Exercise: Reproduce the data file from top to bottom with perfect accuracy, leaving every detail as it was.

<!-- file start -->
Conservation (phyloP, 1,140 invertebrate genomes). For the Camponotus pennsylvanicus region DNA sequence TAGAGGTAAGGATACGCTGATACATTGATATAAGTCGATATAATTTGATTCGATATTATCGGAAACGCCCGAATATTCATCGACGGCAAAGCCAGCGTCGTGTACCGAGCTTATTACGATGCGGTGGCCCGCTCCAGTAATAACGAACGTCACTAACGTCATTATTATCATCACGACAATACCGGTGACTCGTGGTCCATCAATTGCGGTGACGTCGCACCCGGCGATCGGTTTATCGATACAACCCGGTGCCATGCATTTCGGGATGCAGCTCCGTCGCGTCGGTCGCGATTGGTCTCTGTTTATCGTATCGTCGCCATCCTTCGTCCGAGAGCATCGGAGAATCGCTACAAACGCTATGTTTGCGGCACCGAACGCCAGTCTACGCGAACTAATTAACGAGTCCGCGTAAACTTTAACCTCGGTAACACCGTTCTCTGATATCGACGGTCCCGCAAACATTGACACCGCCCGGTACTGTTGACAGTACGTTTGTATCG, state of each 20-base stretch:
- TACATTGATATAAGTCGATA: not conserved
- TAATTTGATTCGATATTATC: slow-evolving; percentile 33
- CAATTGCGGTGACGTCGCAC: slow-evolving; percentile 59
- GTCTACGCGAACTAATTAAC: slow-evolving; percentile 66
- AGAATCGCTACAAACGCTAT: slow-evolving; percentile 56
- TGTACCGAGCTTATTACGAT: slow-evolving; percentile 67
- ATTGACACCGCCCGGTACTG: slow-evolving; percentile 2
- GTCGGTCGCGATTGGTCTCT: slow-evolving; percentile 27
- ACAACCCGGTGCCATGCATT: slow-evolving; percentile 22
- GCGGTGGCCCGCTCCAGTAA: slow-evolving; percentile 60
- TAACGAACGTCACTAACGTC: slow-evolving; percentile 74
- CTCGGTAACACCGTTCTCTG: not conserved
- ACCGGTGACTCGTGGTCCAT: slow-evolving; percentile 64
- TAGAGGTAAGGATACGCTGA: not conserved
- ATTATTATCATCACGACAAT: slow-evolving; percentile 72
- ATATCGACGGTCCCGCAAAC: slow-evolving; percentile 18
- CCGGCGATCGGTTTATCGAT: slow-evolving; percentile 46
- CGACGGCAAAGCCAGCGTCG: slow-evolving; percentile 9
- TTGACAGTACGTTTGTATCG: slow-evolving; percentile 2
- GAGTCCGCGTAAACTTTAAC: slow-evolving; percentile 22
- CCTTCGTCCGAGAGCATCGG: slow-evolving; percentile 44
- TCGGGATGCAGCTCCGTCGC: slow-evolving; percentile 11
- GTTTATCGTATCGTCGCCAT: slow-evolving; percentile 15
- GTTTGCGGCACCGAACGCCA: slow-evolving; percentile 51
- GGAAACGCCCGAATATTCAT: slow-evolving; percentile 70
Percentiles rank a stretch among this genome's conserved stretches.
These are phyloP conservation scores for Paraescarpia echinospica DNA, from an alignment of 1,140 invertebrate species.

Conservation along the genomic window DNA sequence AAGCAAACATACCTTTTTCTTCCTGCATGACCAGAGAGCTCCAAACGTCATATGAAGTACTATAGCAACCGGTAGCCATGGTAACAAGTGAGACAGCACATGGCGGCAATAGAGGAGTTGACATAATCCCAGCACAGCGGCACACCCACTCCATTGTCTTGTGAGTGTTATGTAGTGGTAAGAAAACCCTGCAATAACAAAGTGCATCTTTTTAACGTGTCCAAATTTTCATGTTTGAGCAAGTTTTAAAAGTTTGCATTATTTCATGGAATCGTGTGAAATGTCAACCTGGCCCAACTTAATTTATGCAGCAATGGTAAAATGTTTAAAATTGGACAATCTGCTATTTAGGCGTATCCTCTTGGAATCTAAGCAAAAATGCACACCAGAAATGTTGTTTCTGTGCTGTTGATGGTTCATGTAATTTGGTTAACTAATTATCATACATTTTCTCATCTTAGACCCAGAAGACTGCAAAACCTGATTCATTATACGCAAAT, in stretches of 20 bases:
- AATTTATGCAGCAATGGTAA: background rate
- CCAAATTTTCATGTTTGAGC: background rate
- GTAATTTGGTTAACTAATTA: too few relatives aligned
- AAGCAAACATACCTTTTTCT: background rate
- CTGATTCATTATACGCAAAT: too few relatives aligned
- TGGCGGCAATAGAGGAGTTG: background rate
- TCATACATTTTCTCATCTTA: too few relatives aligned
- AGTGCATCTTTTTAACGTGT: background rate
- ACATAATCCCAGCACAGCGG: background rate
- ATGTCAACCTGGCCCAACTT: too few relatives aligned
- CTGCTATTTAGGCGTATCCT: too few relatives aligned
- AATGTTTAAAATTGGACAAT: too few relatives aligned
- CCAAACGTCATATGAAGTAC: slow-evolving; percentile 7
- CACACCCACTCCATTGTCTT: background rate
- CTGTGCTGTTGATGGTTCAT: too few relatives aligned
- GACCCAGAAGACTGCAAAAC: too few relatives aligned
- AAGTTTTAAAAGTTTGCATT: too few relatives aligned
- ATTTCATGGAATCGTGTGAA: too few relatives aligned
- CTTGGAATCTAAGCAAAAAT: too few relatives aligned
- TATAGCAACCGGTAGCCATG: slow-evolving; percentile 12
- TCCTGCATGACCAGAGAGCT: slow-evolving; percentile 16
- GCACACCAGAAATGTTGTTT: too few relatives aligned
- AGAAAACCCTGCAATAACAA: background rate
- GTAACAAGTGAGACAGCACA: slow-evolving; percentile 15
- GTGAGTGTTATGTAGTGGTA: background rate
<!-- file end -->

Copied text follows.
Conservation (phyloP, 1,140 invertebrate genomes). For the Camponotus pennsylvanicus region DNA sequence TAGAGGTAAGGATACGCTGATACATTGATATAAGTCGATATAATTTGATTCGATATTATCGGAAACGCCCGAATATTCATCGACGGCAAAGCCAGCGTCGTGTACCGAGCTTATTACGATGCGGTGGCCCGCTCCAGTAATAACGAACGTCACTAACGTCATTATTATCATCACGACAATACCGGTGACTCGTGGTCCATCAATTGCGGTGACGTCGCACCCGGCGATCGGTTTATCGATACAACCCGGTGCCATGCATTTCGGGATGCAGCTCCGTCGCGTCGGTCGCGATTGGTCTCTGTTTATCGTATCGTCGCCATCCTTCGTCCGAGAGCATCGGAGAATCGCTACAAACGCTATGTTTGCGGCACCGAACGCCAGTCTACGCGAACTAATTAACGAGTCCGCGTAAACTTTAACCTCGGTAACACCGTTCTCTGATATCGACGGTCCCGCAAACATTGACACCGCCCGGTACTGTTGACAGTACGTTTGTATCG, state of each 20-base stretch:
- TACATTGATATAAGTCGATA: not conserved
- TAATTTGATTCGATATTATC: slow-evolving; percentile 33
- CAATTGCGGTGACGTCGCAC: slow-evolving; percentile 59
- GTCTACGCGAACTAATTAAC: slow-evolving; percentile 66
- AGAATCGCTACAAACGCTAT: slow-evolving; percentile 56
- TGTACCGAGCTTATTACGAT: slow-evolving; percentile 67
- ATTGACACCGCCCGGTACTG: slow-evolving; percentile 2
- GTCGGTCGCGATTGGTCTCT: slow-evolving; percentile 27
- ACAACCCGGTGCCATGCATT: slow-evolving; percentile 22
- GCGGTGGCCCGCTCCAGTAA: slow-evolving; percentile 60
- TAACGAACGTCACTAACGTC: slow-evolving; percentile 74
- CTCGGTAACACCGTTCTCTG: not conserved
- ACCGGTGACTCGTGGTCCAT: slow-evolving; percentile 64
- TAGAGGTAAGGATACGCTGA: not conserved
- ATTATTATCATCACGACAAT: slow-evolving; percentile 72
- ATATCGACGGTCCCGCAAAC: slow-evolving; percentile 18
- CCGGCGATCGGTTTATCGAT: slow-evolving; percentile 46
- CGACGGCAAAGCCAGCGTCG: slow-evolving; percentile 9
- TTGACAGTACGTTTGTATCG: slow-evolving; percentile 2
- GAGTCCGCGTAAACTTTAAC: slow-evolving; percentile 22
- CCTTCGTCCGAGAGCATCGG: slow-evolving; percentile 44
- TCGGGATGCAGCTCCGTCGC: slow-evolving; percentile 11
- GTTTATCGTATCGTCGCCAT: slow-evolving; percentile 15
- GTTTGCGGCACCGAACGCCA: slow-evolving; percentile 51
- GGAAACGCCCGAATATTCAT: slow-evolving; percentile 70
Percentiles rank a stretch among this genome's conserved stretches.
These are phyloP conservation scores for Paraescarpia echinospica DNA, from an alignment of 1,140 invertebrate species.

Conservation along the genomic window DNA sequence AAGCAAACATACCTTTTTCTTCCTGCATGACCAGAGAGCTCCAAACGTCATATGAAGTACTATAGCAACCGGTAGCCATGGTAACAAGTGAGACAGCACATGGCGGCAATAGAGGAGTTGACATAATCCCAGCACAGCGGCACACCCACTCCATTGTCTTGTGAGTGTTATGTAGTGGTAAGAAAACCCTGCAATAACAAAGTGCATCTTTTTAACGTGTCCAAATTTTCATGTTTGAGCAAGTTTTAAAAGTTTGCATTATTTCATGGAATCGTGTGAAATGTCAACCTGGCCCAACTTAATTTATGCAGCAATGGTAAAATGTTTAAAATTGGACAATCTGCTATTTAGGCGTATCCTCTTGGAATCTAAGCAAAAATGCACACCAGAAATGTTGTTTCTGTGCTGTTGATGGTTCATGTAATTTGGTTAACTAATTATCATACATTTTCTCATCTTAGACCCAGAAGACTGCAAAACCTGATTCATTATACGCAAAT, in stretches of 20 bases:
- AATTTATGCAGCAATGGTAA: background rate
- CCAAATTTTCATGTTTGAGC: background rate
- GTAATTTGGTTAACTAATTA: too few relatives aligned
- AAGCAAACATACCTTTTTCT: background rate
- CTGATTCATTATACGCAAAT: too few relatives aligned
- TGGCGGCAATAGAGGAGTTG: background rate
- TCATACATTTTCTCATCTTA: too few relatives aligned
- AGTGCATCTTTTTAACGTGT: background rate
- ACATAATCCCAGCACAGCGG: background rate
- ATGTCAACCTGGCCCAACTT: too few relatives aligned
- CTGCTATTTAGGCGTATCCT: too few relatives aligned
- AATGTTTAAAATTGGACAAT: too few relatives aligned
- CCAAACGTCATATGAAGTAC: slow-evolving; percentile 7
- CACACCCACTCCATTGTCTT: background rate
- CTGTGCTGTTGATGGTTCAT: too few relatives aligned
- GACCCAGAAGACTGCAAAAC: too few relatives aligned
- AAGTTTTAAAAGTTTGCATT: too few relatives aligned
- ATTTCATGGAATCGTGTGAA: too few relatives aligned
- CTTGGAATCTAAGCAAAAAT: too few relatives aligned
- TATAGCAACCGGTAGCCATG: slow-evolving; percentile 12
- TCCTGCATGACCAGAGAGCT: slow-evolving; percentile 16
- GCACACCAGAAATGTTGTTT: too few relatives aligned
- AGAAAACCCTGCAATAACAA: background rate
- GTAACAAGTGAGACAGCACA: slow-evolving; percentile 15
- GTGAGTGTTATGTAGTGGTA: background rate